This move however, proved difficult because the biometric system would have to be as reliable in brightly lit lobbies as it would in low lighting data centre applications, and everything in between, including variations by time of day or even the season. At the time, no facial recognition biometric system could provide that reliability, across the diversity of sites needed, or without substantial investment in ‘environmental engineering’, that also often resulted in adverse aesthetic effects.
Contactless fingerprint biometrics
At the time IDEMIA had its first beta versions of the MorphoWave Tower out in the market (shortly before the official release in 2015), the financial sector began testing MorphoWave technology and quickly found it met all the group’s requirements in terms of reliability, accuracy, speed and a frictionless access process, along with immunity to environmental factors.
One particular client, a leading global financial company with over 200 million customers and operations in over 160 countries, also placed a very high premium on the aesthetics of the solution. With the MorphoWave Tower, the company’s aesthetic concerns were met as the Wave operates at the same height as a normal turnstile and can be integrated into existing access operations. Facial recognition cameras would need to be higher, adding to the clutter at access points, or if mounted at waist-high turnstile height they would capture faces at angles that led to poor images and the increased potential of failed authentication.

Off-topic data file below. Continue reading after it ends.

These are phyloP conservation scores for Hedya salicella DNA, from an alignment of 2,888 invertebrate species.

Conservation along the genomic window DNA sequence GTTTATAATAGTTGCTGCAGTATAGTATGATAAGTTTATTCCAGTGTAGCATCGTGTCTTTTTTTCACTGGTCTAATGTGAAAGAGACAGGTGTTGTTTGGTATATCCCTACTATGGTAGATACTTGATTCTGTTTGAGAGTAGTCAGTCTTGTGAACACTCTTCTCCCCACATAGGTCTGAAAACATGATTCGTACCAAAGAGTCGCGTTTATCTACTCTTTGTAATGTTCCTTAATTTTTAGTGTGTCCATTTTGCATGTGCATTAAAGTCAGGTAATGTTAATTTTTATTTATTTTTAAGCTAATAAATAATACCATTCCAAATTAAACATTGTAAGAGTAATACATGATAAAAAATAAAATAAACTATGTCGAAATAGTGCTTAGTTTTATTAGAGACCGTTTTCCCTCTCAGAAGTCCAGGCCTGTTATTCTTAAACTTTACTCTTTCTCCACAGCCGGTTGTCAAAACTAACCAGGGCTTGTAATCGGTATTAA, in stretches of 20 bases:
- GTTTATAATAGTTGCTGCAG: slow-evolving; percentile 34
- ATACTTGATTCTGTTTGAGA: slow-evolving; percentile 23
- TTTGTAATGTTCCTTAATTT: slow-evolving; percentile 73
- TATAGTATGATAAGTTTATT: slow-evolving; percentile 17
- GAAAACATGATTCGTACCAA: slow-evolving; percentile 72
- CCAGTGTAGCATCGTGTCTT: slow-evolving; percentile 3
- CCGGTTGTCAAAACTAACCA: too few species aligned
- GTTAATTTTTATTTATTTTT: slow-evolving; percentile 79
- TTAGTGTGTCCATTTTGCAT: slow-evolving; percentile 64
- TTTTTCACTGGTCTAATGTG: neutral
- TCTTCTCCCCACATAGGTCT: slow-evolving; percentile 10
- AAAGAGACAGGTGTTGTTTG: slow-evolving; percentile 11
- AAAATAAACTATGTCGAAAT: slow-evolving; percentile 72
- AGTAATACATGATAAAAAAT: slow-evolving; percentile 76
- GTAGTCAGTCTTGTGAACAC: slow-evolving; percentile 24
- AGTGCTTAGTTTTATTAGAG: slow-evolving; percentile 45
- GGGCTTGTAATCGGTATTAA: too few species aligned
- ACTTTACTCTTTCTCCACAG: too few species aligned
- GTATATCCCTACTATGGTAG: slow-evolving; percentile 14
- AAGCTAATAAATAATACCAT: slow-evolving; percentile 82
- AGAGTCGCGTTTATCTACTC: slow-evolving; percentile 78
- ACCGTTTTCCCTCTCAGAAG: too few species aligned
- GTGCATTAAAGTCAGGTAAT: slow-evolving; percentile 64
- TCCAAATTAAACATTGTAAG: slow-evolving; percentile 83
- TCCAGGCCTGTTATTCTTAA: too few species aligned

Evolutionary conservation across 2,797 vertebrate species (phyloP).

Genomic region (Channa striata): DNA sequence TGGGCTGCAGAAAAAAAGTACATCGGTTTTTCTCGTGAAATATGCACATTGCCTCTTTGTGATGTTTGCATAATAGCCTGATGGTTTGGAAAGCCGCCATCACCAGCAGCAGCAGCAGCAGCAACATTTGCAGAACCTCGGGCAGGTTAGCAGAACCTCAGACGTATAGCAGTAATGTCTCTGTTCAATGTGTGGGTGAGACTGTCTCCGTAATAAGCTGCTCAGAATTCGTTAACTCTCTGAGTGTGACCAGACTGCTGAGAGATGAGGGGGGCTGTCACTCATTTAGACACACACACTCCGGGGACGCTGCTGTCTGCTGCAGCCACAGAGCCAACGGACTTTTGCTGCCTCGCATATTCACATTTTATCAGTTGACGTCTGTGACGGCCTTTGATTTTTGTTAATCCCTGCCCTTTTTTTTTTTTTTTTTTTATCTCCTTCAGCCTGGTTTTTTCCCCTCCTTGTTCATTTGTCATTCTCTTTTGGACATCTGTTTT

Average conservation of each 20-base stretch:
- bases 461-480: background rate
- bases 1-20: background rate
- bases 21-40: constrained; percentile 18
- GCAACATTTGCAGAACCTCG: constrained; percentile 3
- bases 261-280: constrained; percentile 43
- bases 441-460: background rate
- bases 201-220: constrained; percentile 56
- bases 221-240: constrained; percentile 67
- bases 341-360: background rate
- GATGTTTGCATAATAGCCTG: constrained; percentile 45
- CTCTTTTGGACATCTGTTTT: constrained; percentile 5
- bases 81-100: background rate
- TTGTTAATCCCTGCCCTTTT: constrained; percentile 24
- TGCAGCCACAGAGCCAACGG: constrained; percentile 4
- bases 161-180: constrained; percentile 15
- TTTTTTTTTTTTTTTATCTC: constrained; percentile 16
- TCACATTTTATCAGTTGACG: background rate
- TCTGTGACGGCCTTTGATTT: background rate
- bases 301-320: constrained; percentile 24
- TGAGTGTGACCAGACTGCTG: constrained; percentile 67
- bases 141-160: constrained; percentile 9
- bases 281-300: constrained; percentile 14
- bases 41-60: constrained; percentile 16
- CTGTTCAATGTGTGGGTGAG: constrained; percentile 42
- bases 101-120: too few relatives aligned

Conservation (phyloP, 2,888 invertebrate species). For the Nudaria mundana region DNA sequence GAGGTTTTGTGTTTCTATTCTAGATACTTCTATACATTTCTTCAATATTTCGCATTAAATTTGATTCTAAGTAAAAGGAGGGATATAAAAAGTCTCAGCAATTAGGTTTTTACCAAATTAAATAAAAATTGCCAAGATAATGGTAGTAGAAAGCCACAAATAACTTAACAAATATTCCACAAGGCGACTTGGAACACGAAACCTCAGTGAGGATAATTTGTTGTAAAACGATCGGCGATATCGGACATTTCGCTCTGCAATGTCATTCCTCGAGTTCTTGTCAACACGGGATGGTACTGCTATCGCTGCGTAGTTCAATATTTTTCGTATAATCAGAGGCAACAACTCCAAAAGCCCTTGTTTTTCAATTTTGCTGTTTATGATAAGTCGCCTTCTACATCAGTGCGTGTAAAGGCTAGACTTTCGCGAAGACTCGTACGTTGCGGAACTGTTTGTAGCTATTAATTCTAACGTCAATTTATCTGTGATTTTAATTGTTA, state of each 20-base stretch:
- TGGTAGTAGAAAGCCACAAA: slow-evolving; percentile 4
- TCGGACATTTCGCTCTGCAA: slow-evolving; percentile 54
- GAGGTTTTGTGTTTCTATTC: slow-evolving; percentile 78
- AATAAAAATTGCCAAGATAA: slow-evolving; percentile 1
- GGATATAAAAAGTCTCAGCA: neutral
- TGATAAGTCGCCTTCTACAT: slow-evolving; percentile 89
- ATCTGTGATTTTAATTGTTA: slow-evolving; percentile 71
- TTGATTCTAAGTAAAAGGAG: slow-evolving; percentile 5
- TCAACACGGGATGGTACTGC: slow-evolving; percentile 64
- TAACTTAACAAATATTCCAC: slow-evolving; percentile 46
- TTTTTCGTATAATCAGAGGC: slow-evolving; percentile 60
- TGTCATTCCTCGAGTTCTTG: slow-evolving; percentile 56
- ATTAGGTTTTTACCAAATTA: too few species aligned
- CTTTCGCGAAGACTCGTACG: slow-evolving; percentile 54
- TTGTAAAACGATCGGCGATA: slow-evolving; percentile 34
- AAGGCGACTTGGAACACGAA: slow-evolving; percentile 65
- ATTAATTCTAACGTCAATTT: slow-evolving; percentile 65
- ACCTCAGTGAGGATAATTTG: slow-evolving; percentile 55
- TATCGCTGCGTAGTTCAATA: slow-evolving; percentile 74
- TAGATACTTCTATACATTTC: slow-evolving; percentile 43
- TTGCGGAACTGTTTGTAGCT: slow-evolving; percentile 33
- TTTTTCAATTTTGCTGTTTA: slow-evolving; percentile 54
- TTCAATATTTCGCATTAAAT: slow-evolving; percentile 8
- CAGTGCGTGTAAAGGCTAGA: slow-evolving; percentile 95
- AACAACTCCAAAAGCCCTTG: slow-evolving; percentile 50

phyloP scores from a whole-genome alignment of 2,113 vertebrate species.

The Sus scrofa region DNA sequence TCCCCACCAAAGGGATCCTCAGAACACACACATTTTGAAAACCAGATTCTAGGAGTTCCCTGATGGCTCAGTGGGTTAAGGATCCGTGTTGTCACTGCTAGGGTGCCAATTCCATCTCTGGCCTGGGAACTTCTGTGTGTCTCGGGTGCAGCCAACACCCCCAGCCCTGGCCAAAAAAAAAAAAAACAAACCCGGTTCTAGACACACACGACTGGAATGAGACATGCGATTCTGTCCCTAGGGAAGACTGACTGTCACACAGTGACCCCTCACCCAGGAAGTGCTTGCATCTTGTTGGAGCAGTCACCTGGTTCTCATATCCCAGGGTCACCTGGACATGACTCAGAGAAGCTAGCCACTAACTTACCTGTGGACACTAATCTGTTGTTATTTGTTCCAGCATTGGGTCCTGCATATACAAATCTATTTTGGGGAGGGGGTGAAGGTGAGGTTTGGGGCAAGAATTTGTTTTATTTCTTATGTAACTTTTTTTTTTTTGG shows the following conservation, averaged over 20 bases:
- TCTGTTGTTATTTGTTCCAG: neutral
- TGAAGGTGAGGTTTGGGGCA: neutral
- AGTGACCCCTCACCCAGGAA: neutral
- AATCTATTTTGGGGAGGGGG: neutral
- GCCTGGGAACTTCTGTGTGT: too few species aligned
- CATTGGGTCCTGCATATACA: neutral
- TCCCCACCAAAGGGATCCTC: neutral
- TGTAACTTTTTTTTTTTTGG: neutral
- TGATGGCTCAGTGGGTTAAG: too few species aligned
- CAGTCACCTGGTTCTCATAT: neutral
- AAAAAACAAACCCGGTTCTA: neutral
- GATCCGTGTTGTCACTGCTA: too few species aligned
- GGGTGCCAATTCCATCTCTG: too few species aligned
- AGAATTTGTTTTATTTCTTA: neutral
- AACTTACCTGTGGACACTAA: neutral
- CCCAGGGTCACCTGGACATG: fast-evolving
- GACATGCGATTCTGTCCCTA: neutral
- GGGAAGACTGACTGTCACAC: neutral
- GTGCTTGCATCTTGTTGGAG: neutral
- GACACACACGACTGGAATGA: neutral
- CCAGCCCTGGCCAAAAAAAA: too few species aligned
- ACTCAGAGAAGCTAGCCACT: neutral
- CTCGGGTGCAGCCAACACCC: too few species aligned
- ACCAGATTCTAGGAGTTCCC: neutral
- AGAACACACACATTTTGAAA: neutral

This organisation put the Wave technology through a series of tests and decided to standardise on the solution. The rollout started in the customer’s Florida campus, closely followed by their New York head office, and subsequently expanded around the world.
Another well-known global financial institution followed a similar path, with multiple deployments in the US, UK, Bangalore and more planned globally. The Bangalore, India facility with 7000 employees was of particular interest, as paralleled with South Africa, many people in India have fingerprints that are hard to read by conventional technology because of the amount of manual labour many people have to do. Here the Wave technology worked better than other options due to the touchless 3D scanning optics.